But Nissan Australia corporate communications general manager Peter Fadeyev has revealed the Japanese company delayed the release of the SSS sedan to allow it to reduce existing stock of the luxury Ti sedan, which is being axed in favour of the performance-themed variant.
Fadeyev said the decision to replace the Pulsar Ti sedan with the SSS was based on Australian buyers’ preference for sporty models.
“There was a great preference for the SSS variant in the hatchback compared to the Ti variant in the sedan, so logically we’ve decided to apply the SSS model grade to the sedan range,” he said.
Fadeyev confirmed there were no other changes planned for the Pulsar sedan and hatch, meaning the line-up will include ST, ST-L, ST-S (hatch only) and SSS variants once the sporty sedan arrives.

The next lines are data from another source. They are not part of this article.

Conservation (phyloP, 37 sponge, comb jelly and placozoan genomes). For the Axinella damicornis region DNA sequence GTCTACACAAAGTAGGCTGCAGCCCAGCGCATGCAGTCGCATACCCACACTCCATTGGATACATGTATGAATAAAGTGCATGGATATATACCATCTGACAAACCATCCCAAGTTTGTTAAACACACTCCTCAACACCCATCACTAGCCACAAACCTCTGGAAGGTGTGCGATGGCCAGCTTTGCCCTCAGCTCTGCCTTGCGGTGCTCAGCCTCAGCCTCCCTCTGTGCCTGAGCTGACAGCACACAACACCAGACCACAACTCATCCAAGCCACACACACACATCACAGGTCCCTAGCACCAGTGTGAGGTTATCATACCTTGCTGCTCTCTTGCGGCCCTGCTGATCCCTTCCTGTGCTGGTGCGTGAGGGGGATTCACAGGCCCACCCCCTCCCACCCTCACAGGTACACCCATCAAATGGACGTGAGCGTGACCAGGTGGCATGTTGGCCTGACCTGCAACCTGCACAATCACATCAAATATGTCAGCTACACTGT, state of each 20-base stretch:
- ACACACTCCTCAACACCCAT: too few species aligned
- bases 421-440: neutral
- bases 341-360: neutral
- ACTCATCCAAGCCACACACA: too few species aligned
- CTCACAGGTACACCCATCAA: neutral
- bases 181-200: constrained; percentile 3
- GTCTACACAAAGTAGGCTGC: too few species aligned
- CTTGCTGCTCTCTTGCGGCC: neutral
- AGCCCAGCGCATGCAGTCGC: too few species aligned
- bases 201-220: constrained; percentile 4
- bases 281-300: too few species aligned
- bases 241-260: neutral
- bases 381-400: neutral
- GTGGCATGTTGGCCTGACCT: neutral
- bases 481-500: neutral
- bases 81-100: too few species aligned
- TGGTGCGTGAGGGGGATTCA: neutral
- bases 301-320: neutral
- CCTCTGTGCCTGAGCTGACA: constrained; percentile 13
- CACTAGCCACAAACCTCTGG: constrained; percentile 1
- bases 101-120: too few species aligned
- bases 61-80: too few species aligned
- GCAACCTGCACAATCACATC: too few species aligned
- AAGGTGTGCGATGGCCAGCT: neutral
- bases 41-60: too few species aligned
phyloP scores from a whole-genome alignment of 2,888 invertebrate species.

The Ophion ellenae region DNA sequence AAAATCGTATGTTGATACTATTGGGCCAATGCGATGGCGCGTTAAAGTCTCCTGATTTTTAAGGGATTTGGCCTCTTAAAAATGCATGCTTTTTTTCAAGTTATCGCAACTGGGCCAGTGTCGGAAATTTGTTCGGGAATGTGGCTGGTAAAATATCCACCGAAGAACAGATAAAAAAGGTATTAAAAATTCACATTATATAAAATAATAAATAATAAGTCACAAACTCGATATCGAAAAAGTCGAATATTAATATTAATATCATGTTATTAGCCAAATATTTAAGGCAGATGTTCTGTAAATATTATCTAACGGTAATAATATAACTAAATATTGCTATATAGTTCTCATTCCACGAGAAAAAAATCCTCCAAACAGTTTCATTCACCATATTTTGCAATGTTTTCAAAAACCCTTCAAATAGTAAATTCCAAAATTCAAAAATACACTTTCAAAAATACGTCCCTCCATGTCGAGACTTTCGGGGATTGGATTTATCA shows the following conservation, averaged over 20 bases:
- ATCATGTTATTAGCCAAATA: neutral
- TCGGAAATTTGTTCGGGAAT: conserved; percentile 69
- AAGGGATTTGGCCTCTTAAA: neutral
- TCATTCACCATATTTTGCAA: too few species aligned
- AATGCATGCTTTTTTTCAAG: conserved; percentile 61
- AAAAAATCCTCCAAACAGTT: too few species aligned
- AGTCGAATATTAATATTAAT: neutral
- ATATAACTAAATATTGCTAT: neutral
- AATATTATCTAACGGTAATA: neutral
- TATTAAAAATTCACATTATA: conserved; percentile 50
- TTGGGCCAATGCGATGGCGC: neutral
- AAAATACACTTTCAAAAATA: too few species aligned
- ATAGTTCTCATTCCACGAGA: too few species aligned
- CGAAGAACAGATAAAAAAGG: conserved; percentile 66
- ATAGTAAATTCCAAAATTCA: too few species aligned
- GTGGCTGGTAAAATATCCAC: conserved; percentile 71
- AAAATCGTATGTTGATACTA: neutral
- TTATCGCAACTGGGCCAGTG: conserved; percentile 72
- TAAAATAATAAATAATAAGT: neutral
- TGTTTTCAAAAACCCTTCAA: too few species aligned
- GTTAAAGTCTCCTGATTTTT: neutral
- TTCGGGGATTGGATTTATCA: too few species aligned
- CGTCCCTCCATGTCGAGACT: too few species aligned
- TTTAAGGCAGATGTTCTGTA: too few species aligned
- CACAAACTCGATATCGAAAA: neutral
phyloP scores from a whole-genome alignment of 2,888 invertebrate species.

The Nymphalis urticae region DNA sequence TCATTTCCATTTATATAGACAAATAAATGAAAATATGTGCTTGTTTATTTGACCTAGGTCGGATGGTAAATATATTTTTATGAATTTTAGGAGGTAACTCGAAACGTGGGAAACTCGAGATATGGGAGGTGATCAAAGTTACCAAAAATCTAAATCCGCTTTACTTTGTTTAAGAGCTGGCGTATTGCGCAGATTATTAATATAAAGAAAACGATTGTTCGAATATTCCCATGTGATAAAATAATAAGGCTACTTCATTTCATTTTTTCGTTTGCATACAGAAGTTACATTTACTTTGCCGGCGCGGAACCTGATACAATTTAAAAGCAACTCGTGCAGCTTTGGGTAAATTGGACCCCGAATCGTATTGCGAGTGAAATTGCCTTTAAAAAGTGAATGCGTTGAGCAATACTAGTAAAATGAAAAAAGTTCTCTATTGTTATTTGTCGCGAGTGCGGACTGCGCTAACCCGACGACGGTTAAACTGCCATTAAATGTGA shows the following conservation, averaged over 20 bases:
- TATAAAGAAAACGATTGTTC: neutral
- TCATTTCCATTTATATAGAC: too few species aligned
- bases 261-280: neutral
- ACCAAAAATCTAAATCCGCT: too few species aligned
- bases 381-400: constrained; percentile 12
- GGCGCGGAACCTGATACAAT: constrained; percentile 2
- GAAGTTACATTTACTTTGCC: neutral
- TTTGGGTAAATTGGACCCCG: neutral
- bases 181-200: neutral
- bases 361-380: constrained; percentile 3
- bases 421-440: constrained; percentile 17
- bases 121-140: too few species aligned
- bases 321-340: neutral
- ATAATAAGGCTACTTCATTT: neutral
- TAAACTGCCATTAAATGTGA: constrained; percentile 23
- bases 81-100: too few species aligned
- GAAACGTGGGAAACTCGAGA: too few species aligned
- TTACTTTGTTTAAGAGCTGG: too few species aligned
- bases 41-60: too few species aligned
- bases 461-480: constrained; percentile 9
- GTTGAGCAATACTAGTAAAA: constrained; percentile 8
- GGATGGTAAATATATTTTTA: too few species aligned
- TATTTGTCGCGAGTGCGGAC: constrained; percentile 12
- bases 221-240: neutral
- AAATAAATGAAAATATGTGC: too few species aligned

The Nissan Pulsar SSS sedan will be powered by the same turbocharged 140kW/240Nm 1.6-litre four-cylinder petrol engine that’s fitted to the hatch (above). The same engine is also available in the Juke compact crossover.
It’s expected to be equipped the same as the SSS hatch, and will feature similar sporty exterior enhancements.
The Pulsar SSS sedan will be priced from about $30,000 before on-road costs, likely wearing a price tag slightly higher than the SSS hatchback that costs $29,790 with the six-speed manual transmission and $32,390 with the automatic continuously variable transmission (CVT).
The outgoing Pulsar Ti sedan CVT is priced at $29,990.